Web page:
The invention is further illustrated by the following examples. It will be appreciated that the examples are for illustrative purposes only and are not intended to limit the invention as described above. Modification of detail may be made without departing from the scope of the invention.

EXAMPLES Example 1

A bi-layer polyester film comprising a substrate layer of clear PET and a copolyester heat-sealable layer was prepared as follows. A polymer composition comprising PET was co-extruded with a copolyester comprising terephthalic acid/isophthalic acid/ethylene glycol (82/18/100), cast onto a cooled rotating drum and stretched in the direction of extrusion to approximately 3 times its original dimensions. The film was passed into a stenter oven at a temperature of 100° C. where the film was stretched in the sideways direction to approximately 3 times its original dimensions. The biaxially-stretched film was heat-set at a temperature of about 230° C. by conventional means. The total thickness of the final film was 23 μm; the heat sealable layer was approximately 4 μm thick.

A copper foil (12 μm) was disposed directly onto the surface of the film by contacting the foil with the heat-sealable surface of the coextruded film and effecting lamination at 140° C. for one second under a pressure of 43 psi (about 296 kPa). The heat-seal strength of the metal/film bond was 450 g/25 mm2.

A pattern was etched in the copper layer according to the techniques described herein by forming an etching-resist having a wiring pattern on the surface of the copper foil by gravure printing, curing the etching-resist ink by UV irradiation, forming a conductor wiring pattern on the surface of the substrate by ferric chloride etching at 50° C., and removing the etching-resist material by dipping the etched film into a sodium hydroxide solution at room temperature.

Example 2

Example 1 was repeated except that the total thickness of the final film was 75 μm; the heat sealable layer being approximately 11 μm thick. In addition, a copper foil of 20 μm in thickness was laminated to the coextruded film at 160° C. for one second under a pressure of 40 psi (about 275 kPa). The heat-seal strength of the metal/film bond was 1323 g/25 mm2. The shrinkage of the film was 2% in both MD and TD directions.

Example 3

Example 1 was repeated except that the total thickness of the final film was 75 μm; the heat sealable layer being approximately 11 μm thick. In addition, an aluminium foil of 13 μm in thickness was laminated to the coextruded film at 160° C. for one second under a pressure of 40 psi (about 275 kPa). The heat-seal strength of the metal/film bond was 343 g/25 mm2.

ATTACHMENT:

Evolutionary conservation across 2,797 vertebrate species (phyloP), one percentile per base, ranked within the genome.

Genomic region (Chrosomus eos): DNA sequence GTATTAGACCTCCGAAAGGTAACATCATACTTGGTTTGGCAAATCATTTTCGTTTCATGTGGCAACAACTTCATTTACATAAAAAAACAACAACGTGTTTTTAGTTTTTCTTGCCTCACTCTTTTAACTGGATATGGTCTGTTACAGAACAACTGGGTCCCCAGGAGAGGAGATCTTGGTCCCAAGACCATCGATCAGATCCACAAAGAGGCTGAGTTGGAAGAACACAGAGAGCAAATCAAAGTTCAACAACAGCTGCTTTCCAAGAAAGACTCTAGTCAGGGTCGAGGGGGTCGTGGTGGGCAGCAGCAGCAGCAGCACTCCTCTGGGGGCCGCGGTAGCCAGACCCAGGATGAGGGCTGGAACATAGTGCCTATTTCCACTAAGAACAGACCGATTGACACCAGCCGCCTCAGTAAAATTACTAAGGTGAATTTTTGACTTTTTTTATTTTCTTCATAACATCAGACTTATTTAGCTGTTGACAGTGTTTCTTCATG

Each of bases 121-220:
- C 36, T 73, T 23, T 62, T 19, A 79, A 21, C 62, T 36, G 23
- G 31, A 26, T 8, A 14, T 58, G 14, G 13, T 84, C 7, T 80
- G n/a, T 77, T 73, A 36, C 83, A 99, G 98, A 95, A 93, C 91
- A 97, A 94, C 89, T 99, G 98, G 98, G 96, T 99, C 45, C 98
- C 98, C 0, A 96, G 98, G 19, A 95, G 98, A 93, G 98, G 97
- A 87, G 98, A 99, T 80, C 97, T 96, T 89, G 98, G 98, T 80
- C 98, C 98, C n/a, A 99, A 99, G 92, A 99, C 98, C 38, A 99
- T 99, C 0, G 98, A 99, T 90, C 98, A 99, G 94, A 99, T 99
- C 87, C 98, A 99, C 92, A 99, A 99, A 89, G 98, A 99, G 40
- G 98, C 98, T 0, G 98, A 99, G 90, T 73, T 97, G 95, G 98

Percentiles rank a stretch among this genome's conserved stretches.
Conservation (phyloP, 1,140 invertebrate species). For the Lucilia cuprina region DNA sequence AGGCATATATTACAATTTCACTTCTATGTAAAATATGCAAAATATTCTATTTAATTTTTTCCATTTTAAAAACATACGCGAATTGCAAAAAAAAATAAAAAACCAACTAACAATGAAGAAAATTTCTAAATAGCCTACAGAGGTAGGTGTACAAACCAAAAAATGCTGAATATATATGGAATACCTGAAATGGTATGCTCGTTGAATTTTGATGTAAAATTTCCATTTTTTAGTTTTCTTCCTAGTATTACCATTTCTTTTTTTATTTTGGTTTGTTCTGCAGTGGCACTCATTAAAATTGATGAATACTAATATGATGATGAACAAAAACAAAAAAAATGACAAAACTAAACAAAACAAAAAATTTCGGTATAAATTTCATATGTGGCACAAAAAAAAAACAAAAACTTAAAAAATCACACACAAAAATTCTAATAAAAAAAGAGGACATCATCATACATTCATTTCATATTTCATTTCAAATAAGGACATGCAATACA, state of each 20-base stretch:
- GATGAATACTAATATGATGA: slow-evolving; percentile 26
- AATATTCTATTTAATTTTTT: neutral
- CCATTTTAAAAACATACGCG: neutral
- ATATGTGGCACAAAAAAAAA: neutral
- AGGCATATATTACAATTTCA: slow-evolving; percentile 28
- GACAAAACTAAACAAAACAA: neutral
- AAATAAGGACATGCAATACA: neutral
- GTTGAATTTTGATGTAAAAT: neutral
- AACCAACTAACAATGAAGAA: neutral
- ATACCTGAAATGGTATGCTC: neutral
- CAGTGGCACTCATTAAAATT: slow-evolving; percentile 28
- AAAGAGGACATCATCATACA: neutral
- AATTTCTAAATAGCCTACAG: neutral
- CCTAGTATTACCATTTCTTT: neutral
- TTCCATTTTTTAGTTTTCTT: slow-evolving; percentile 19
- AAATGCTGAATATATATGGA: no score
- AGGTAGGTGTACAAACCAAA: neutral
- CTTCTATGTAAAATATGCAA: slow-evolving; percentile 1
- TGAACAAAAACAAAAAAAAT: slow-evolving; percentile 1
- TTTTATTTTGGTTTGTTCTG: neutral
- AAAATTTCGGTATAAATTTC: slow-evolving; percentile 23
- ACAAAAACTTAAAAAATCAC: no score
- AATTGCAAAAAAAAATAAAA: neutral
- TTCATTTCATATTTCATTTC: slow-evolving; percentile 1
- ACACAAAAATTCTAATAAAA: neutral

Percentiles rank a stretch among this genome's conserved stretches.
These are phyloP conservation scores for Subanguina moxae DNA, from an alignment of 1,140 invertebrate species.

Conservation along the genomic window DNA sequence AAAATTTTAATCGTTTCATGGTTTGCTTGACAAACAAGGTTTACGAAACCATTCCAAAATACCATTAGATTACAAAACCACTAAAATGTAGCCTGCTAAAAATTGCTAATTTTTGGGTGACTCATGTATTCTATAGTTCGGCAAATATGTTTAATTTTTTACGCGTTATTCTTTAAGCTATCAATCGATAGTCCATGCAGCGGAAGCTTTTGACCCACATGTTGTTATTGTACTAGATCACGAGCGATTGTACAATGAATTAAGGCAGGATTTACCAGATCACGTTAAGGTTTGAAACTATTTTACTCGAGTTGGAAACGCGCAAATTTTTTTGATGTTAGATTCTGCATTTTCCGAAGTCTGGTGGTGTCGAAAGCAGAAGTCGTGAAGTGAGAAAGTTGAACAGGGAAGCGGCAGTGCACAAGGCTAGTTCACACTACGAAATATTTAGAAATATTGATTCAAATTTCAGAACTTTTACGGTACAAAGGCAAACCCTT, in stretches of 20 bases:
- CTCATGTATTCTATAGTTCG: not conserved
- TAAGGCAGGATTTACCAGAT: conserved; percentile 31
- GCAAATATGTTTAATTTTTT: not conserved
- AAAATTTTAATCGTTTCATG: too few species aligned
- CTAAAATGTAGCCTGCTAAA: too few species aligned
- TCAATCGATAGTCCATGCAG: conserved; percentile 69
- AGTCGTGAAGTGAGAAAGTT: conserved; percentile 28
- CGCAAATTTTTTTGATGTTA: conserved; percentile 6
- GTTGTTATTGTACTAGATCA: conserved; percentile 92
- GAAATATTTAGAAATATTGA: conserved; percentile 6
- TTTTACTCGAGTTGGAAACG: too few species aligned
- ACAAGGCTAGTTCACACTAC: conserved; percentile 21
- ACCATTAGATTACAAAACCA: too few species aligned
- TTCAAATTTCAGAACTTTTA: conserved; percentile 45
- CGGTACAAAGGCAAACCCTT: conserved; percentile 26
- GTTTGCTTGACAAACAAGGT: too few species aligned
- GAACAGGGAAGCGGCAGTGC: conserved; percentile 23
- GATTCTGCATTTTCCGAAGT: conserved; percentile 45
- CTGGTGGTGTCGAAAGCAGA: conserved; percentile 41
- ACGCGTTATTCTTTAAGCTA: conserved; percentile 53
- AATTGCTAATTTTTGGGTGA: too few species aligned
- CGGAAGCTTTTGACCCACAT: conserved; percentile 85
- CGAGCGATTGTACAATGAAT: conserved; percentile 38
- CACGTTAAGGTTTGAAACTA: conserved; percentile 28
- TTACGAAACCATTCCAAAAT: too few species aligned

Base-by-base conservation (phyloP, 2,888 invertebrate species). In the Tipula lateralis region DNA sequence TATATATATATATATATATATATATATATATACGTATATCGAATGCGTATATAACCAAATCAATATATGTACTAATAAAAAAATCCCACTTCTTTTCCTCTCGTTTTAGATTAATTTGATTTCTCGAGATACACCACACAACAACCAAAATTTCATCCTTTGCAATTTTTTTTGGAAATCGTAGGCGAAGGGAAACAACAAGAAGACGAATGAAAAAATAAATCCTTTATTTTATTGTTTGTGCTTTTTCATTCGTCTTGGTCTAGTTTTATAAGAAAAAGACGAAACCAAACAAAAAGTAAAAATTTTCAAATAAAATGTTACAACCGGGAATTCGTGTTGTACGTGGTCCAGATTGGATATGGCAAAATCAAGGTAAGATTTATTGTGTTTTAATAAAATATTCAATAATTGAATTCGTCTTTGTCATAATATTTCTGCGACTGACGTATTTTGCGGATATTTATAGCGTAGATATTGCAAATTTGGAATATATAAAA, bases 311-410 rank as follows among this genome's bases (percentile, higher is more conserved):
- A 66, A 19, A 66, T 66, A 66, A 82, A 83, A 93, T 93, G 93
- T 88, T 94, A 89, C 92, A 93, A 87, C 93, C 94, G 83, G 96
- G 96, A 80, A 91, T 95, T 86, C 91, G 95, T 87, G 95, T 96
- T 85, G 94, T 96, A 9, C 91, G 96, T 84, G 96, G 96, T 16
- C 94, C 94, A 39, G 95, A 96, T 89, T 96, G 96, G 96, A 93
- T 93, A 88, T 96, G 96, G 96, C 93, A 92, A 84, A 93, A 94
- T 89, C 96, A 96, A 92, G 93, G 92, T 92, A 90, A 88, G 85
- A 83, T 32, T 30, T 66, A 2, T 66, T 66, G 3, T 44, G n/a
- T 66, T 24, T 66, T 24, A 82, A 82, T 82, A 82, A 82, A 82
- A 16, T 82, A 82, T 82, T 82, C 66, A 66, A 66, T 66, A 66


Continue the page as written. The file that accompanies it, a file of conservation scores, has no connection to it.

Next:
Example 4

Example 1 was repeated except that the total thickness of the final film was 30 μm; the heat sealable layer being approximately 5 μm thick. In addition, a copper foil of 20 μm in thickness was laminated to the coextruded film at 160° C. for one second under a pressure of 40 psi (about 275 kPa). The heat-seal strength of the metal/film bond was 537 g/25 mm2.

Example 5

Example 1 was repeated except that the total thickness of the final film was 30 μm; the heat sealable layer being approximately 5 μm thick. In addition, an aluminium foil of 13 μm in thickness was laminated to the coextruded film at 160° C. for one second under a pressure of 40 psi (about 275 kPa). The heat-seal strength of the metal/film bond was 213 g/25 mm2.

Example 6

The procedure of Example 1 was repeated using a copolyester of terephthalic acid/1,4-cyclohexane dimethanol/ethylene glycol (100/33/67) as the heat-sealable layer.

Example 7

A polymer composition comprising polyethylene terephthalate was extruded and cast onto a cooled rotating drum and stretched in the direction of extrusion to approximately 3 times its original dimensions. The film was passed into a stenter oven at a temperature of 100° C. where the film was stretched in the sideways direction to approximately 3 times its original dimensions. The biaxially stretched film was heat-set at about 230° C. by conventional means. The heat-set film was then coated off-line using conventional coating means with a copolyester of azeleic acid/terephthalic acid/ethylene glycol (45/55/100) to give a dry coating thickness of 2 μm. The total film thickness was 25 μm.